Our mis­take is to think that fol­low­ing Jesus con­sists in lov­ing our ene­mies, going the sec­ond mile,” turn­ing the oth­er cheek, suf­fer­ing patient­ly and hope­ful­ly — while liv­ing the rest of our lives just as every­one around us does. This is like the aspir­ing young base­ball play­ers men­tioned ear­li­er. It’s a strat­e­gy bound to fail and to make the way of Christ dif­fi­cult and left untried.” In truth it is not the way of Christ any more than striv­ing to act in a cer­tain man­ner in the heat of a game is the way of the cham­pi­on athlete. 

What­ev­er may have guid­ed us into this false approach, it is sim­ply a mis­take. And it will cer­tain­ly cause us to find Jesus’ com­mands about our actions dur­ing spe­cif­ic sit­u­a­tions impos­si­bly bur­den­some — griev­ous” as the King James Ver­sion of the New Tes­ta­ment puts it. Instead of an easy yoke, all we’ll expe­ri­ence is frustration. 

But this false approach to fol­low­ing Christ has coun­ter­parts through­out human life. It is part of the mis­guid­ed and whim­si­cal con­di­tion of humankind that we so devout­ly believe in the pow­er of effort-at-the-moment-of-action alone to accom­plish what we want and com­plete­ly ignore the need for char­ac­ter change in our lives as a whole. The gen­er­al human fail­ing is to want what is right and impor­tant, but at the same time not to com­mit to the kind of life that will pro­duce the action we know to be right and the con­di­tion we want to enjoy. This is the fea­ture of human char­ac­ter that explains why the road to hell is paved with good inten­tions. We intend what is right, but we avoid the life that would make it reality. 

…So, iron­i­cal­ly, in our efforts to avoid the nec­es­sary pains of dis­ci­pline we miss the easy yoke and light bur­den. We then fall into the rend­ing frus­tra­tion of try­ing to do and be the Chris­t­ian we know we ought to be with­out the nec­es­sary insight and strength that only dis­ci­pline can provide…. 

So, those who say we can­not tru­ly fol­low Christ turn out to be cor­rect in a sense. We can­not behave on the spot” as he did and taught if in the rest of our time we live as every­body else does. The on the spot” episodes are not the place where we can, even by the grace of God, redi­rect unchrist­like but ingrained ten­den­cies of action toward sud­den Christ­like­ness. Our efforts to take con­trol at that moment will fail so uni­form­ly and so inglo­ri­ous­ly that the whole project of fol­low­ing Christ will appear ridicu­lous to the watch­ing world. We’ve all seen this happen.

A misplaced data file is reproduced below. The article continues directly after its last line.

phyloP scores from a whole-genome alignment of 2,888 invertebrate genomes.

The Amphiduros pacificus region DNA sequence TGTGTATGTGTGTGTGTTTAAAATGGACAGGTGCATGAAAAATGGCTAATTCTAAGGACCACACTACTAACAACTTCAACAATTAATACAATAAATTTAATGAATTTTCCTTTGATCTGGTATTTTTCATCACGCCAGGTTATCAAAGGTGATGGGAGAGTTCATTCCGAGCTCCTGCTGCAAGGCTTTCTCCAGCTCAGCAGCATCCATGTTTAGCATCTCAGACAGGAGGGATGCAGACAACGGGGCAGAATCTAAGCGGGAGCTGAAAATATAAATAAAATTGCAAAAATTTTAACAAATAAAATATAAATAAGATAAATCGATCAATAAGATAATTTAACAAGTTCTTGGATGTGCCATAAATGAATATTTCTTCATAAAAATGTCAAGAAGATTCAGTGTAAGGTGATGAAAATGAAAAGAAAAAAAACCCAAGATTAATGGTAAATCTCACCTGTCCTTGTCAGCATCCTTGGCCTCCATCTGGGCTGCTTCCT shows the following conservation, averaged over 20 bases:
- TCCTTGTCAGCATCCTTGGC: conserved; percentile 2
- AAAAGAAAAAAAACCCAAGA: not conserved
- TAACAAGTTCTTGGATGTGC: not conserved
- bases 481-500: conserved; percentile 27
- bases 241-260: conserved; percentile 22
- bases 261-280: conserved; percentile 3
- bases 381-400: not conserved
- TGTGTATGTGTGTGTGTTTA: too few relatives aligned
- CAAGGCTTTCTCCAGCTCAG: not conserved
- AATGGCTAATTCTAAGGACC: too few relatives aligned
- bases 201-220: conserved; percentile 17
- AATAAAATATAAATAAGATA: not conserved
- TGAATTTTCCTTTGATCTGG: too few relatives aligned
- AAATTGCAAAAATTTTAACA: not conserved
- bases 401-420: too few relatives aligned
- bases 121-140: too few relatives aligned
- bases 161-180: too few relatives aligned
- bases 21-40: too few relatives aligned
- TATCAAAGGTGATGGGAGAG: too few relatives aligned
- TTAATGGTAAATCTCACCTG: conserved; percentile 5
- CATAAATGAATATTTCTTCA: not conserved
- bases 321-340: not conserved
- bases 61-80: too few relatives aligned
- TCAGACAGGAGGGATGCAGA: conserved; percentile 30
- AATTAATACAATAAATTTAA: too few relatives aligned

So, we should be per­fect­ly clear about one thing: Jesus nev­er expect­ed us sim­ply to turn the oth­er cheek, go the sec­ond mile, bless those who per­se­cute us, give unto them that ask, and so forth. These respons­es, gen­er­al­ly and right­ly under­stood to be char­ac­ter­is­tics of Christ­like­ness, were set forth by him as illus­tra­tive of what might be expect­ed of a new kind of per­son — one who intel­li­gent­ly and stead­fast­ly seeks, above all else, to live with­in the rule of God and be pos­sessed by the kind of right­eous­ness that God him­self has, as Matthew 6:33 portrays. 

Instead, Jesus did invite peo­ple to fol­low him into that sort of life from which behav­ior such as lov­ing one’s ene­mies will seem like the only sen­si­ble and hap­py thing to do. …Oswald Cham­bers observes: The Ser­mon on the Mount is a state­ment of the life we will live when the Holy Spir­it is get­ting his way with us.”

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Excerpt­ed from Dal­las Willard’s The Spir­it of the Dis­ci­plines (pp.4 – 8). Cour­tesy of Harper­One (New York, 1998). 

Originally published October 1988